Electric services in your neighborhood - if you are in need of one, contact us, yours skilled electrician -
Electrician - standards and skills
An electrician is a tradesperson specializing in electrical wiring of buildings, stationary machines. and related equipment. Electricians may be employed in the installation of new electrical components or the maintenance and repair of existing electrical infrastructure. Electricians may also specialize in wiring ships, airplanes, and other mobile platforms, as well as data and cable.
Competency standards in the UK are defined by the Sector Skills council Summit Skills. Qualifications certificated by awarding organisations such as City and Guilds and EAL are based on these National Occupational Standards. Once qualified and demonstrating the required level of competence an Electrician can register with the JIB (Joint industry Board) for an Electrotechnical Certification Scheme (ECS) card. Electrical competence is required at Level 3 to practice as an electrician in the UK. The electrical industry is one of the few that require a trade test to be achieved prior to being fully qualified. This is known as the AM2.
Electricians can demonstrate further competence by studying further qualifications in Design and Verification of Electrical Installations or in the Test and Inspection of Electrical Installations. These qualifications can be listed on the reverse of the JIB card.
The Electricity at Work Regulations are the statutory document that covers electrical installations. Further information is provided in the non-statutory document BS7671 - Requirements for Electrical Installations otherwise known as the Wiring Regulations currently (2013) in their 17th Edition. Installations that comply with BS7671 are deemed to have met the EAWR. Electrical Installation in domestic properties is governed by Part P of the Building Regulations and electricians have to register certain aspects of their work in domestic properties with the local building control authority.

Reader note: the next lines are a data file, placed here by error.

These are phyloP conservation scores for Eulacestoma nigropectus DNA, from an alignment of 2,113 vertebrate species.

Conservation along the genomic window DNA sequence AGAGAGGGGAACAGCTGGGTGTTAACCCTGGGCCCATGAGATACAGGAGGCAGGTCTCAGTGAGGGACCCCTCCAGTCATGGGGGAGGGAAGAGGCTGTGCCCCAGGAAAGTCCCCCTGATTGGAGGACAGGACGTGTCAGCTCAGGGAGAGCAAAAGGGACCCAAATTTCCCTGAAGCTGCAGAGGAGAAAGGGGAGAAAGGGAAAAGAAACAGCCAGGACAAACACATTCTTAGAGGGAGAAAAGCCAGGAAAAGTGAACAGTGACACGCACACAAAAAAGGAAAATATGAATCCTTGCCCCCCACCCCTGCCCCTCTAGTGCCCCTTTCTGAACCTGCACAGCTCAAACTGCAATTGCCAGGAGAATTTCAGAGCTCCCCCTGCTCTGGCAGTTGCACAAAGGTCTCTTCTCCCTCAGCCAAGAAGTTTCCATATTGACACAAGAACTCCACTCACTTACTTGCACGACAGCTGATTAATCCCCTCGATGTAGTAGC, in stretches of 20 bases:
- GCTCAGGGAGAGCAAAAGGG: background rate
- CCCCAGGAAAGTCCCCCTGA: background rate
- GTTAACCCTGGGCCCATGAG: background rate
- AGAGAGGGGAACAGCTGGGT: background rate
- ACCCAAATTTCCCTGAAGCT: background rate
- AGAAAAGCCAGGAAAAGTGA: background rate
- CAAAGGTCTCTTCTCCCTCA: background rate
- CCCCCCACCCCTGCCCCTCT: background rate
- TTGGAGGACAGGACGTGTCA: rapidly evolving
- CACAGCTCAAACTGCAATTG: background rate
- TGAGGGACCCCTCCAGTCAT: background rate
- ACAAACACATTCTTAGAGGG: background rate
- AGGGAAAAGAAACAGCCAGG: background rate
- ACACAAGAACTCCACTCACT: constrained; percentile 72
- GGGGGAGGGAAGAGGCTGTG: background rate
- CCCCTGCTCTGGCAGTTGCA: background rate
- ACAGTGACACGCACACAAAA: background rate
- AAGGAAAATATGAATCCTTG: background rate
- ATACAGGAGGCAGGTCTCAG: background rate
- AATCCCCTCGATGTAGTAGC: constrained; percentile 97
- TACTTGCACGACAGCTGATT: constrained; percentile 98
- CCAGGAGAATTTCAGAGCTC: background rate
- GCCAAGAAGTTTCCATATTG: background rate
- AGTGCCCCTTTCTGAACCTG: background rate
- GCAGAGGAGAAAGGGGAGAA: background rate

With the exception of the work described in Part P of the Building Regulations there are no laws that prevent anyone from carrying out electrical work in the UK. A possible result of this is that during 2010/11 and in 2011/12 there were 3,822 domestic electrical fires in Great Britain, resulting in 14 deaths. Organisations such as the Electrical Safety Council are working hard to educate the public not to use electricians who are not fully qualified or competent and to check the ElectricSafe register to ensure an Electrician has been deemed competent.
Electrical energy is the energy newly derived from electric potential energy or kinetic energy. When loosely used to describe energy absorbed or delivered by an electrical circuit (for example, one provided by an electric power utility) "electrical energy" talks about energy which has been converted from electric potential energy. This energy is supplied by the combination of electric current and electric potential that is delivered by the circuit. At the point that this electric potential energy has been converted to another type of energy, it ceases to be electric potential energy. Thus, all electrical energy is potential energy before it is delivered to the end-use. Once converted from potential energy, electrical energy can always be called another type of energy (heat, light, motion, etc.).
Safety work with the flow
Basic safety rules during contact with electricity are well known. However, in the case of a work such as electrical work daily contact with dangerous voltages may cause the vigilance of the employee is asleep. When an employee falls into a rut during the execution of orders, its security is threatened, and much easier for the accident. First of all, it is important to adequately protect the body from exposure to electricity. In addition, when touching the cables should always be touching the outer side of the hand, where possible, of course, since the shock hand grips on a same line and this may lead to disaster. It is worth remembering these basic principles.